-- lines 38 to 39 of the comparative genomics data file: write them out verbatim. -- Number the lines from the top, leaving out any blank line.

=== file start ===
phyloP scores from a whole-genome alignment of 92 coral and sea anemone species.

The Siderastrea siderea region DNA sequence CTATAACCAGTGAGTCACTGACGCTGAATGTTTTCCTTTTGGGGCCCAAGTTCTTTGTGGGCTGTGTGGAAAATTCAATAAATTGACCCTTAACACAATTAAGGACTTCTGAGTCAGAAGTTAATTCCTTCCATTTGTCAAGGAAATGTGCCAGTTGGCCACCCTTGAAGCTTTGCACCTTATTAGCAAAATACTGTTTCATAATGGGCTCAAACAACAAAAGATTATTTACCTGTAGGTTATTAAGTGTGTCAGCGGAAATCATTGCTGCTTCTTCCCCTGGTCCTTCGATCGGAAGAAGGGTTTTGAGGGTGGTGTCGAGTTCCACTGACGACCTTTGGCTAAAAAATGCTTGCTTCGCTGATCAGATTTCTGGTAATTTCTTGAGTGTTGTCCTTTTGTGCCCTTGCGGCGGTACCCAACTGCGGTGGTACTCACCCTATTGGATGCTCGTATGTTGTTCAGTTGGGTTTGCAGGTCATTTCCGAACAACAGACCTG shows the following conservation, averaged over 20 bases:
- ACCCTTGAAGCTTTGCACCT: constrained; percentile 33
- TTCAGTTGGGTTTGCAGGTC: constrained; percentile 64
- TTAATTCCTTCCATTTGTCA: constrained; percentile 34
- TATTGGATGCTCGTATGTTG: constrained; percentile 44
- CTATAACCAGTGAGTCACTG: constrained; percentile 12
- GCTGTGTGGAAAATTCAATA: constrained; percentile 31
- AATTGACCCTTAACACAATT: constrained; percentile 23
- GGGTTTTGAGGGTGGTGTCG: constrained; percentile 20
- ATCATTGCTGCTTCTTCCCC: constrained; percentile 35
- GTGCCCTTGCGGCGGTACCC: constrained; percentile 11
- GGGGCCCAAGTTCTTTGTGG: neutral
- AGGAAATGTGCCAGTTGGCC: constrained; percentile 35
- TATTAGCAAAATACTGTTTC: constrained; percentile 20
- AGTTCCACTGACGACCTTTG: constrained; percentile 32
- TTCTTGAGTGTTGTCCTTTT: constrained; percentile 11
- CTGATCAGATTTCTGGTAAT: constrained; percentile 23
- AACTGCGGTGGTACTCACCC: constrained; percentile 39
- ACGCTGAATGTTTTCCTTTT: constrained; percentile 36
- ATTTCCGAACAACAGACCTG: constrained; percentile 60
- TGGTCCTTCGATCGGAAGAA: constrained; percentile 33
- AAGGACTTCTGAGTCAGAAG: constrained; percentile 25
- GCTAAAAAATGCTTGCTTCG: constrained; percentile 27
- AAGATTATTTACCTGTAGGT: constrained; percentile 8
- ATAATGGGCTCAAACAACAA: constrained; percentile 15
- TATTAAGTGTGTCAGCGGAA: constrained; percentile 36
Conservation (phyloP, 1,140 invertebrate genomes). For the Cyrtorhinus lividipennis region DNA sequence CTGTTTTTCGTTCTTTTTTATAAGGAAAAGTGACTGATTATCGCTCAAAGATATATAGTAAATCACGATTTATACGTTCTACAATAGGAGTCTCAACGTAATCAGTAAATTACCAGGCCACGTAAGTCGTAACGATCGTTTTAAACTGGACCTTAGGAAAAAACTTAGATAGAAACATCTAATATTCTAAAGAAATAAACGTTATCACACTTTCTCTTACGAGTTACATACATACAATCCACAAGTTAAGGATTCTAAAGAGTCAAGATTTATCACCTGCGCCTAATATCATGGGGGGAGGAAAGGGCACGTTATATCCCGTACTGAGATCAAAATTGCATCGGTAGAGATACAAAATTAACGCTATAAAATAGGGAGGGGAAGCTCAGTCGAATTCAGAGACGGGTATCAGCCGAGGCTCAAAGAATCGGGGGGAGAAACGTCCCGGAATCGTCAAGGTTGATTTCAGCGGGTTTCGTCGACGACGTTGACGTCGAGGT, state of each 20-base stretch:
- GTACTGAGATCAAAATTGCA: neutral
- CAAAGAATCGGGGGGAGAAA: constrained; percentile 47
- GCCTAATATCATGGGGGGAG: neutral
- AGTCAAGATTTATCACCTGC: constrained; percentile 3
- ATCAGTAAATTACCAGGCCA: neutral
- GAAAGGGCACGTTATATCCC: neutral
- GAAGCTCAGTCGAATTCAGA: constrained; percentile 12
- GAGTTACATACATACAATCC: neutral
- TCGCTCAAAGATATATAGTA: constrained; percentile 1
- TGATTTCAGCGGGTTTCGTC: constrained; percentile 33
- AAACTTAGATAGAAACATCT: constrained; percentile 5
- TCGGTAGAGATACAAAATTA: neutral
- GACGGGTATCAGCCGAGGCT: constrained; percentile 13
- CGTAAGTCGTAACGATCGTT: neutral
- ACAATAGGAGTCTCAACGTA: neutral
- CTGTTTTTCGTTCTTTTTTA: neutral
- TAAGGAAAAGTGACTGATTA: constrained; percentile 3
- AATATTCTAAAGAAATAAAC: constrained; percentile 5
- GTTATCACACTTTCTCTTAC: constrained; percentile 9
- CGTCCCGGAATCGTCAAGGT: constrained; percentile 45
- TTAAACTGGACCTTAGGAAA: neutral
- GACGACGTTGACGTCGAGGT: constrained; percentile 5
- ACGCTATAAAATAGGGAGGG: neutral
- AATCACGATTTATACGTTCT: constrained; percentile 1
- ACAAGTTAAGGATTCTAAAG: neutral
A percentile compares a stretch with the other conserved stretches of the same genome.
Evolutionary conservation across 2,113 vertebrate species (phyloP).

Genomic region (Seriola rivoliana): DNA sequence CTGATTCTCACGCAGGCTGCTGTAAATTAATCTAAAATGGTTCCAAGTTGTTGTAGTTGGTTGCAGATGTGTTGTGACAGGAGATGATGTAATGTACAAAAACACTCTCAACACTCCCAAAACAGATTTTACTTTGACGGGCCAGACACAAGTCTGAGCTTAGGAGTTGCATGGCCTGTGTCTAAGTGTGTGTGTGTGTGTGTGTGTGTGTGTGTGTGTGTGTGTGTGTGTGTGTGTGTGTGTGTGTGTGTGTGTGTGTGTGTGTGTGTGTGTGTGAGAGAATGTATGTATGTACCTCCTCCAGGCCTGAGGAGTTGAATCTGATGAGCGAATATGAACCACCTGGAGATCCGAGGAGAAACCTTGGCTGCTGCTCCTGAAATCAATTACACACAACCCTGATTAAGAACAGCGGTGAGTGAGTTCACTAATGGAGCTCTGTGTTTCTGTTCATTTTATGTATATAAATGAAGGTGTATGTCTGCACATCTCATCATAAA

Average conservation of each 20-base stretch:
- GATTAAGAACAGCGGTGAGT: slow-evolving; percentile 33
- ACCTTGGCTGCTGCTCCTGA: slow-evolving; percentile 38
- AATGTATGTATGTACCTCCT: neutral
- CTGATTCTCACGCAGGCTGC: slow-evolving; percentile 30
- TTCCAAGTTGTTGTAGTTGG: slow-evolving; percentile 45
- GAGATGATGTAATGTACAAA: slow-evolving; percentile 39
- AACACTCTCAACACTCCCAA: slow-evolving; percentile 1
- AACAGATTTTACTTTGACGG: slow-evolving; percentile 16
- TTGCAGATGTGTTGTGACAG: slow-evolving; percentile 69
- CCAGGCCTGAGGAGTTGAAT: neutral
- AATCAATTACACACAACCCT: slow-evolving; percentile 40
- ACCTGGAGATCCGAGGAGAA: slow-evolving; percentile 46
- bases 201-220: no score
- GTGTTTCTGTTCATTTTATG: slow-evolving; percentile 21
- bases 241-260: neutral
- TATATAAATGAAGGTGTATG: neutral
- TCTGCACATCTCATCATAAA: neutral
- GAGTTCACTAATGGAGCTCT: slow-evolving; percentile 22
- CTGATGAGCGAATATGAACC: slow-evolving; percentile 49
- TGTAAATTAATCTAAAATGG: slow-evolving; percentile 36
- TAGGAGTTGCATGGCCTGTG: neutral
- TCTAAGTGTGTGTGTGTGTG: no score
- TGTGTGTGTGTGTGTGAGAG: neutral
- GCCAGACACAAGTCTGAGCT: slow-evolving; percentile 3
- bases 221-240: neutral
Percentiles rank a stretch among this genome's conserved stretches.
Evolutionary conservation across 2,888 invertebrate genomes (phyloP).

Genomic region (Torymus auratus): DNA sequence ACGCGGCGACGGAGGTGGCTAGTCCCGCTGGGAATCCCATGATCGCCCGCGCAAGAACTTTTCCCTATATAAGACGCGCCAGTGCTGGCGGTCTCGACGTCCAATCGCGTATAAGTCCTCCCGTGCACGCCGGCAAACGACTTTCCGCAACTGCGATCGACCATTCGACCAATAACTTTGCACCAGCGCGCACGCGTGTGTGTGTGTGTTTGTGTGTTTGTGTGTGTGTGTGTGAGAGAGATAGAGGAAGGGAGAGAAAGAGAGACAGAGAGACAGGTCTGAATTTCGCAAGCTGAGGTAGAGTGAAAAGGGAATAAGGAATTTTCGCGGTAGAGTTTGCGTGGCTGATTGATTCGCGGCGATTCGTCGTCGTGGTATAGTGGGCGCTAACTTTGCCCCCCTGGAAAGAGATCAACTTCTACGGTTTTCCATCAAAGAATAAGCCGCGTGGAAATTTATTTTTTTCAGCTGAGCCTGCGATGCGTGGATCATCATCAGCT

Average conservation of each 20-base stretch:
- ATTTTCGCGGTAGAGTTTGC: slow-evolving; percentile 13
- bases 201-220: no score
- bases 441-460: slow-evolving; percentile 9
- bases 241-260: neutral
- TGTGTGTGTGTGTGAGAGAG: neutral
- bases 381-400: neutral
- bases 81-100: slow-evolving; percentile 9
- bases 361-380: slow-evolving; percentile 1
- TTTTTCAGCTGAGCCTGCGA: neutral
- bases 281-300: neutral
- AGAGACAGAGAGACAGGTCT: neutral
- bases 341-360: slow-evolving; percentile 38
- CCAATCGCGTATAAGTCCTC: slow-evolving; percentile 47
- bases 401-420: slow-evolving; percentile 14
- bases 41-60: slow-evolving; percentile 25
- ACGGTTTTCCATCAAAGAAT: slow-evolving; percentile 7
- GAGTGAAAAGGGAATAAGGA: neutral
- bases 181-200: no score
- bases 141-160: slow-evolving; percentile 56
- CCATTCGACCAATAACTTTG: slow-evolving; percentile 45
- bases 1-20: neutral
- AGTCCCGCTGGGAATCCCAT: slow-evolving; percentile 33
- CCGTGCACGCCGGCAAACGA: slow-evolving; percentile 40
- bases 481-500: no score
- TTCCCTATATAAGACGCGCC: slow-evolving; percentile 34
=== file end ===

- TGATTTCAGCGGGTTTCGTC: constrained; percentile 33
- AAACTTAGATAGAAACATCT: constrained; percentile 5